Earnest Money: Orders are placed by STC on receipt of earnest money deposit at the time of placement of indents by the Indian buyers followed by a PBG/additional Cash Deposit immediately after placement of the orders. EMD is returned to the party together with interest after satisfactory execution of the contract by the buyer.
STC is quite flexible in various terms & conditions. Any constructive proposal from the buyer is analyzed objectively in the interest of growth of business. In case any further information is required, please contact Shri Prakash Chand, GM-I/C, Telephone No. 23701074 (direct), 23313177 / 23701100 Extn : 2064 at our Corporate Office at New Delhi or Branch Manager of STC's offices at Ahmedabad, Mumbai, Chennai, Hyderabad, Kolkata.
Corporate Office
Jawahar Vyapar Bhawan
Tolstoy Marg, New Delhi - 110001, INDIA
Tel: 91-11-23313177   Fax : 91-11-23701191, 23701123  E-mail :
Branch Offices
The State Trading Corporation of India Ltd.
Maker Chambers IV, 6th Floor, Nariman Point, Mumbai - 400021, INDIA
Phone  : 91-022-22024878    Fax  : 91-022-22024877 , 22852411
E-mail :
The State Trading Corporation of India Ltd.
"Nilhat House",  9th & 10th Floor, 11, R.N. Mukherjee Road, Kolkata - 700001, INDIA
Phone: 91-033-22305464, 22436490, 22435492   Fax : 91-033-22480777, 22488165
The State Trading Corporation of India Ltd.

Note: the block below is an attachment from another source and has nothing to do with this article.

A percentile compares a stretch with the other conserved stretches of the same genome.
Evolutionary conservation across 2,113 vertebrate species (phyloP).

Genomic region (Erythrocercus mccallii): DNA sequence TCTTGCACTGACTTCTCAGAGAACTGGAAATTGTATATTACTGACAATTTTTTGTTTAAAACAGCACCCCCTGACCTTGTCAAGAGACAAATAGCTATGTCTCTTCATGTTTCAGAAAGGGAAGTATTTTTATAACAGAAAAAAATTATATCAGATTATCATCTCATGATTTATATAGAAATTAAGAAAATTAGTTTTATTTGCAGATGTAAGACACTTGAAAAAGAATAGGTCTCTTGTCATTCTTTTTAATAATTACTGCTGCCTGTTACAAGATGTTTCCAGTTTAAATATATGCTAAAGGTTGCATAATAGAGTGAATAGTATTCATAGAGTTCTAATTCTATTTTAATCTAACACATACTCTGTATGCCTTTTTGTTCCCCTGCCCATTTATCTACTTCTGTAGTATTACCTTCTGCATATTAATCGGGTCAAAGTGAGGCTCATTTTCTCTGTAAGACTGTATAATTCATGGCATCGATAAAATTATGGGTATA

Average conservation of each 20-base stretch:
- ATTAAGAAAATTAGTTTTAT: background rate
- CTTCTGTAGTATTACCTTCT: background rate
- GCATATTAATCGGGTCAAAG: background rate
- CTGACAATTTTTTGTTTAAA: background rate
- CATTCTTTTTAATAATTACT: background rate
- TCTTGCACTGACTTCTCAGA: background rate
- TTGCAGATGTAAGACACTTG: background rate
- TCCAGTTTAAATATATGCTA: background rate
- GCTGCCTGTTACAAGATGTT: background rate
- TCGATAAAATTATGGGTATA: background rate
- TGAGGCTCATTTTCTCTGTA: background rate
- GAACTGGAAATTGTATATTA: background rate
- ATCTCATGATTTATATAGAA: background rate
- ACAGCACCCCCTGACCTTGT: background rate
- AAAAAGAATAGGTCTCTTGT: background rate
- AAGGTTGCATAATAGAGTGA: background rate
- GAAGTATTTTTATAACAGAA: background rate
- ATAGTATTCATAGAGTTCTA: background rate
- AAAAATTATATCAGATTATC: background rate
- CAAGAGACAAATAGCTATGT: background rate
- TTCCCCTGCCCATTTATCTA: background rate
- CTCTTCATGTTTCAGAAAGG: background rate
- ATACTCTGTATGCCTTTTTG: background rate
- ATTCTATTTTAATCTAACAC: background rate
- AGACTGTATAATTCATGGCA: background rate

"Chennai House",  4th Floor, 7, Esplanade, Chennai - 600108, INDIA
Phone: 91-044-25340211  Fax: 91-044-25340469 , 25341784
E-mail :   
The State Trading Corporation of India Ltd.
"H.K. House, 6th Floor",  Behind Jivabhai Chambers,
Ashram Road, Navarangpura, Ahmedabad - 380009, INDIA
Phone  : 91-079-6580797, 6589605, 6581021 Fax      : 91-079-6587533
E-mail  :
The State Trading Corporation of India Ltd. "Chandrakiran",  2nd Floor,
10-A, Kasturba Road, Bangalore - 560001, INDIA
Phone  : 91-080-22270221 Fax      : 91-080-22275183
E-mail :
The State Trading Corporation of India Ltd.
5th Floor, Mogul's Court,  Basheerbagh,
Hyderabad - 500001, INDIA
Phone : 91-040-23237389, 23296460  Fax     :91-040-23236786
E-mail :
The State Trading Corporation. of India Ltd.
A-6, Sports & Surgical Goods Complex, Kapurthala Road,
Jalandhar - 144021, INDIA
Phone  : 91-0181-2650436      Fax      : 91-0181-2650461
E-mail :
The State Trading Corporation of India Ltd.
M. G. Road, Bharatpur House, Civil Lines, Agra - 282002, INDIA
Phone : 91-0562-2521045, 2521244  Telefax     :91-0562-2150622   
Sub Branches :                      Cochin, Gandhidham, Guntur, Raipur
Quality Control in Agricultural Products